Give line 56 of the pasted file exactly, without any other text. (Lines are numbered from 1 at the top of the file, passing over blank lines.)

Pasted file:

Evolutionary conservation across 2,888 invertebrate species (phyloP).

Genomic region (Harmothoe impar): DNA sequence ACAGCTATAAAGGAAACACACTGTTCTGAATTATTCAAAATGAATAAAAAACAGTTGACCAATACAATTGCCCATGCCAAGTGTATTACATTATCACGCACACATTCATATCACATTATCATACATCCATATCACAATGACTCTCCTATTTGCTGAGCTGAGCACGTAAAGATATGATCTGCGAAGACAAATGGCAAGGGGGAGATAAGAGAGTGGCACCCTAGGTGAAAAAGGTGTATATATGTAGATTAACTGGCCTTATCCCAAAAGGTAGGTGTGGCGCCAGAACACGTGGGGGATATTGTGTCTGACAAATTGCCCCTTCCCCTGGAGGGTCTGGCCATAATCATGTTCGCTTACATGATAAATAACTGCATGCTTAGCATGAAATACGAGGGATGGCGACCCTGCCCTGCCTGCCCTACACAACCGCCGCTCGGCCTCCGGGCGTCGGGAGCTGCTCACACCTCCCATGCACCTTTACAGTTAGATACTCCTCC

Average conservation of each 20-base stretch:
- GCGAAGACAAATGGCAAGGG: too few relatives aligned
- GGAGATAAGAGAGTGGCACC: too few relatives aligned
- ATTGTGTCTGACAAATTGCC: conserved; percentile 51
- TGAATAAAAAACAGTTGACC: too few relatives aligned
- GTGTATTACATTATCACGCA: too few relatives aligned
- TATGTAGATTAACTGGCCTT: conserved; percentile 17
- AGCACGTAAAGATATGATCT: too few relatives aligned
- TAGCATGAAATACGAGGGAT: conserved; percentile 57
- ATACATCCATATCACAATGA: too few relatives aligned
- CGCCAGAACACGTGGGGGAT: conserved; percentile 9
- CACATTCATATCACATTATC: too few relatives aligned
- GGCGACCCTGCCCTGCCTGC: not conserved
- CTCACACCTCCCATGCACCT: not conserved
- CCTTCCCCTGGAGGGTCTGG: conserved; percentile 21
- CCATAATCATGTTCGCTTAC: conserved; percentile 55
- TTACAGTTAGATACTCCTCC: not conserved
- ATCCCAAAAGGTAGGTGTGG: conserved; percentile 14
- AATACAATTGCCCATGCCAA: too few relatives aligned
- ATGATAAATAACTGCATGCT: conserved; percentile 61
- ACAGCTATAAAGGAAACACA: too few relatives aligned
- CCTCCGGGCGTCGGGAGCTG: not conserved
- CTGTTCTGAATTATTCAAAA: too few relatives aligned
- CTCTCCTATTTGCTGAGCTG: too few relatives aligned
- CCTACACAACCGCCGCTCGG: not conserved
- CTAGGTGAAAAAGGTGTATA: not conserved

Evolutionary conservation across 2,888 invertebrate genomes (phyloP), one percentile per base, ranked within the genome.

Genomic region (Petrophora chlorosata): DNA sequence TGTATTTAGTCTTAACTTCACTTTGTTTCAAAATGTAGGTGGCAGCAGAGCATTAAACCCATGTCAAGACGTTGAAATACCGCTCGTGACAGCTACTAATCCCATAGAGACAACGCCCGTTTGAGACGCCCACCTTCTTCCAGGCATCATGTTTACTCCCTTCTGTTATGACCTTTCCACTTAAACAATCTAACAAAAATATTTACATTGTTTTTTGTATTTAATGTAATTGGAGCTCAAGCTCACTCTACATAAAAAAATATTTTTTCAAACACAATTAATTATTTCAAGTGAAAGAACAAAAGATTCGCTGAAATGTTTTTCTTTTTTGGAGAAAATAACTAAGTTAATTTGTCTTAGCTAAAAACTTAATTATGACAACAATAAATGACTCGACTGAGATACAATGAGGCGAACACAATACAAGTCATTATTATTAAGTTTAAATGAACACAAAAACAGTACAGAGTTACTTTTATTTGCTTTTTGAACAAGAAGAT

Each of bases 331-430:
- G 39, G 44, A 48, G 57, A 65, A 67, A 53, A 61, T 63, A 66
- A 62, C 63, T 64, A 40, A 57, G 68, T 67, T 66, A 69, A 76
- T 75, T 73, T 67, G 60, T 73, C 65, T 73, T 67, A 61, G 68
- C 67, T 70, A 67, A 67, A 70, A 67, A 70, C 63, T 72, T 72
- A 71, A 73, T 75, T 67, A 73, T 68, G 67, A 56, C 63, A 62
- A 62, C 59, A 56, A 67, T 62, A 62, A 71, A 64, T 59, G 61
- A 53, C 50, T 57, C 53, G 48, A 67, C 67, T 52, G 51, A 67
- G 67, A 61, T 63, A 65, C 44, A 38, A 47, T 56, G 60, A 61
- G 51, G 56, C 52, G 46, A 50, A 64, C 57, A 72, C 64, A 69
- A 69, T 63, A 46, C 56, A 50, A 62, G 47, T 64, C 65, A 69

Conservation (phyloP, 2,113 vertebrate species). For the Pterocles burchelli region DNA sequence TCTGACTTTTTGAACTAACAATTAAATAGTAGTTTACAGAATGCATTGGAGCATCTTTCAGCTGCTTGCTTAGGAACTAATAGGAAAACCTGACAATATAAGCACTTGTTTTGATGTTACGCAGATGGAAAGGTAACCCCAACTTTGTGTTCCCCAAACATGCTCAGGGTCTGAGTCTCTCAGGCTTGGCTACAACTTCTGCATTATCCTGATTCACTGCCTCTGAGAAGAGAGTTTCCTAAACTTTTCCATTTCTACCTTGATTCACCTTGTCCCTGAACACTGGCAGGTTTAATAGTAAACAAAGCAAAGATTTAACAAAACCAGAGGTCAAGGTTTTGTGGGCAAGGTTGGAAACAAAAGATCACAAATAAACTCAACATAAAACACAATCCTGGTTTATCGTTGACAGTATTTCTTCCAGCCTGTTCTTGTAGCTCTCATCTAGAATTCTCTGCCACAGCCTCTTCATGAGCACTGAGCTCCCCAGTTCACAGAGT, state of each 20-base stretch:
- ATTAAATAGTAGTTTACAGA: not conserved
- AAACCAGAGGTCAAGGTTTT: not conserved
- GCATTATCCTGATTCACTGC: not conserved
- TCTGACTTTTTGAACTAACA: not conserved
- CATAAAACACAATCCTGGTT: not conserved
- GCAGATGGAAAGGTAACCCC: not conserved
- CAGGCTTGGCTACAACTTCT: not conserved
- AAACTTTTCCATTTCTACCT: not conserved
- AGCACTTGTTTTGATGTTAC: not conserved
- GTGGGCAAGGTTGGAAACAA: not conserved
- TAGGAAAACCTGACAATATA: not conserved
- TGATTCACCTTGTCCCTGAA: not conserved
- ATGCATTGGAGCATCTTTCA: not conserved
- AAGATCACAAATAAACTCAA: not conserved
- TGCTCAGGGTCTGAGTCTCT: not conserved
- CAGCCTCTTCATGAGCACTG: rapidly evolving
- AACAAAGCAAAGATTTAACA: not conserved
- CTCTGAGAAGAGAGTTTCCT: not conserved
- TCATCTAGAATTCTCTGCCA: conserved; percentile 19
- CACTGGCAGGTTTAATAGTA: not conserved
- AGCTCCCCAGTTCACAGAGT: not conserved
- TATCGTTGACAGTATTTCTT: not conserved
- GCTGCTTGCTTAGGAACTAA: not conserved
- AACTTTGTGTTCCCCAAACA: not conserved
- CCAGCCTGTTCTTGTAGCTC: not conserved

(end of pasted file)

- AAGATCACAAATAAACTCAA: not conserved